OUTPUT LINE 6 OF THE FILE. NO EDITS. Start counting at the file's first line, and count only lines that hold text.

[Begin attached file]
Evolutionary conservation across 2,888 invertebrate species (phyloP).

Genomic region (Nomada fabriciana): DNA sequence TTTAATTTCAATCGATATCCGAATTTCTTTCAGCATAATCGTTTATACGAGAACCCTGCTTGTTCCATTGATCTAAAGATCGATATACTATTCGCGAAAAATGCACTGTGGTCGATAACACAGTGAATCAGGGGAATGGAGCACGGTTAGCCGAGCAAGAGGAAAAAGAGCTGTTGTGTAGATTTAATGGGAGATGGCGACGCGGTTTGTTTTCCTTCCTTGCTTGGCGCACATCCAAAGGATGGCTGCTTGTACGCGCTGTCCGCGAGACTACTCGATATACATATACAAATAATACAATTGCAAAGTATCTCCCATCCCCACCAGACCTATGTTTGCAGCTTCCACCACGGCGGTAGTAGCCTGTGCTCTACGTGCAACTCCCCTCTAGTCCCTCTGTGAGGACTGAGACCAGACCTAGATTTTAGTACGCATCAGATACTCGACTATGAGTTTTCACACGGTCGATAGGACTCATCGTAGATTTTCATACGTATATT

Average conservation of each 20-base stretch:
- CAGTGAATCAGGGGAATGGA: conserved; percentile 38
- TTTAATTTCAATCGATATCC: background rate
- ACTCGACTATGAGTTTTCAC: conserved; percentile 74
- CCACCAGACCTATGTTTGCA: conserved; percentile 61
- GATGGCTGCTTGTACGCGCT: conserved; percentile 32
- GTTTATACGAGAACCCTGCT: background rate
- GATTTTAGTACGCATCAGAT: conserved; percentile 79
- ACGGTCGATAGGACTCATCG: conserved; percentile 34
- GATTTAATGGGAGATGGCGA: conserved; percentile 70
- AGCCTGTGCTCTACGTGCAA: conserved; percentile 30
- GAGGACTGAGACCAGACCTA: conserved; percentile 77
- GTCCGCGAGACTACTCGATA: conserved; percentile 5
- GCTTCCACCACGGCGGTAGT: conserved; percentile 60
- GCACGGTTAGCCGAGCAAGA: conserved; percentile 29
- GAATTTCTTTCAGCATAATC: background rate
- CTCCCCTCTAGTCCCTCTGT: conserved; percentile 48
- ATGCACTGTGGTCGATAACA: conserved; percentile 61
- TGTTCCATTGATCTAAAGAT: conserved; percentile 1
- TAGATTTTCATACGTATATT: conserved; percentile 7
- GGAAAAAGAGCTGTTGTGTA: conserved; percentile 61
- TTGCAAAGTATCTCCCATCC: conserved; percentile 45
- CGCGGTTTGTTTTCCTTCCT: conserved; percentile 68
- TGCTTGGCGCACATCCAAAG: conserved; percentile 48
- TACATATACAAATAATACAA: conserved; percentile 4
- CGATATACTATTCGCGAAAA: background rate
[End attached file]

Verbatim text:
- ACTCGACTATGAGTTTTCAC: conserved; percentile 74